Published Tuesday, November 20, 2012
From Staff Reports
The Piedmont Newnan Hospital Auxiliary will be sponsoring its 25th Candlelight Tour of Homes on Friday, Dec. 7 from 4-9 p.m. This year’s tour will be highlighting eight homes throughout three Historic Districts in Newnan —the College-Temple District, the Greenville-LaGrange District and the Cole Town District.
The Major Long House at 21 LaGrange St. will be hosting refreshments. This Antebellum style home from the 1800’s has been meticulously restored and is winner of the 2004 “Georgia Trust Award.”
Proceeds from this event will be directed towards a $150,000 pledge the Auxiliary has made to the hospital for the establishment of a “Healing Garden.” In the words of Henry David Thoreau, "Nature is but another name for health.”
Healing Gardens located in a hospital setting have been attributed to relieving stress, speeding recovery and increasing staff retention.
Tickets for this event are on sale, and may be purchased in downtown Newnan at Scott’s Bookstore, The Wynn House on Spring, and the Visitors’ Center; in Ashley Park at Morgan Jewelers; in Sharpsburg at Collectors’ Corner and in Serenbe at Fern’s Market. Tickets also are available at the Gift Shops at Piedmont Newnan Hospital and Piedmont Fayette Hospital or by calling the Auxiliary Office at 770-400-2380.
Tickets purchased in advance are $15. Tickets purchased on the evening of the event are $20 and can be purchased at the homes on tour.
The homes featured have a long and rich history both architecturally and in the life of this community.
The 2013 tour homes are:
21 LaGrange St., Major Long House
Major Young James Long was born into a prominent family in Tennessee in 1803, a cousin of President James K. Polk and David Crockett. He attained his military rank during the Indian War. He settled in Newnan in 1830 and began practicing law. He became the first Solicitor of the Coweta Circuit Court.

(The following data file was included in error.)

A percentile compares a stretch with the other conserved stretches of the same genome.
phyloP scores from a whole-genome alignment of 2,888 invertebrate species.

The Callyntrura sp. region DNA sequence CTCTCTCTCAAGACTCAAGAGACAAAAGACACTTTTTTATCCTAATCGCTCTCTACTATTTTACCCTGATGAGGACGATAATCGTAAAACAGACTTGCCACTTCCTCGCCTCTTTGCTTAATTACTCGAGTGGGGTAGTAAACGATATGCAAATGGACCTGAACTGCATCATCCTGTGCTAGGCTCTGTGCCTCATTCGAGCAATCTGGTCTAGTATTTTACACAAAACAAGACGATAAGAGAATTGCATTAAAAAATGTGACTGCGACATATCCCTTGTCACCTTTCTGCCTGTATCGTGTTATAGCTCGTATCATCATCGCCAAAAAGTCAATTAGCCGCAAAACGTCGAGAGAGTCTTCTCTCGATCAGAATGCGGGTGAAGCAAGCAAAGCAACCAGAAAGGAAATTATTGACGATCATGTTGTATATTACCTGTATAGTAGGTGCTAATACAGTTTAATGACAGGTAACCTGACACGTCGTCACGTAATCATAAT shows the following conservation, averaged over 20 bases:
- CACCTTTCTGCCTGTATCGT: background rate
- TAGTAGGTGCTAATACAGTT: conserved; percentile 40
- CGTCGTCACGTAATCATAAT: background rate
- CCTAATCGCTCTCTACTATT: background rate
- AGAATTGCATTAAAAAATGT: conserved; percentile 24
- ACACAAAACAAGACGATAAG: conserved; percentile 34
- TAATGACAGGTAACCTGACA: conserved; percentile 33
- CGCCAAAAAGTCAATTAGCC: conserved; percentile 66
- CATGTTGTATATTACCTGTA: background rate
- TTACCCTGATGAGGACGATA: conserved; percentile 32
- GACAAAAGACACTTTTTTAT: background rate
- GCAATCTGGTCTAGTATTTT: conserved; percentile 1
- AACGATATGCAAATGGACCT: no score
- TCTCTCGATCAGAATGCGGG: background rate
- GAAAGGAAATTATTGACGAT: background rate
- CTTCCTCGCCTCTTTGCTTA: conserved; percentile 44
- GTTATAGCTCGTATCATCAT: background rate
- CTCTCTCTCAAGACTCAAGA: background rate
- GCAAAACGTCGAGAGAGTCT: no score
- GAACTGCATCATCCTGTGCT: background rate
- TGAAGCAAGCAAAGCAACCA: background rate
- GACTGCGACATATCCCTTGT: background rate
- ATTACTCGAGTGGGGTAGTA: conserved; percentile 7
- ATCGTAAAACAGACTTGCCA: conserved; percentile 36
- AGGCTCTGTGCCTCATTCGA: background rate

Major Long built his home on Greenville Street Extension in 1846. After his death, several others owned it until the 1970’s when it was sold to the Sunnyside Baptist Church. By 2000, the building had slowly deteriorated and the congregation decided to build a new structure next door and to demolish the home for a parking lot.
When approached by local historian, Georgia Shapiro, the church members agreed to give the house away so that it could be saved. In 2001, it was moved a mile to its present location by removing the upper floor and roof. The porch and columns were reproduced from old photographs of the house.
It is decorated with a collection of antiques, appropriate to the period, with many pieces from the estates of prominent Newnan families. The restoration has won several awards, including “Excellence in Restoration from the Georgia Trust for Historic Preservation” in 2004. The owners are Georgia and Robert Shapiro.
50 Jackson Street
This Colonial Revival House was built in 1923 by Mrs. Becky Glover, widow of Cliff Glover Sr. She was one of two widows in Newnan in the early 20’s who carried on their husbands’ businesses. Mr. Glover had many business interests, including a farm and a peach orchard. The home was designed by noted architect R. Kennon Perry; who designed many houses in Newnan and was constructed by the R.D. Cole Manufacturing Company. It is said to be the “sister house” to the Howard Glover Home at 45 College St., also on this tour. The Glovers were cousins and were building their homes at the same time and, therefore ordered the same materials. It has 1 1/2-inch tiger oak flooring and also heart pine timber throughout the house. The coal chute and original shutters remain. Chris and Ruth Hallman are the home's owners.
45 College Street, Glover-Trezevant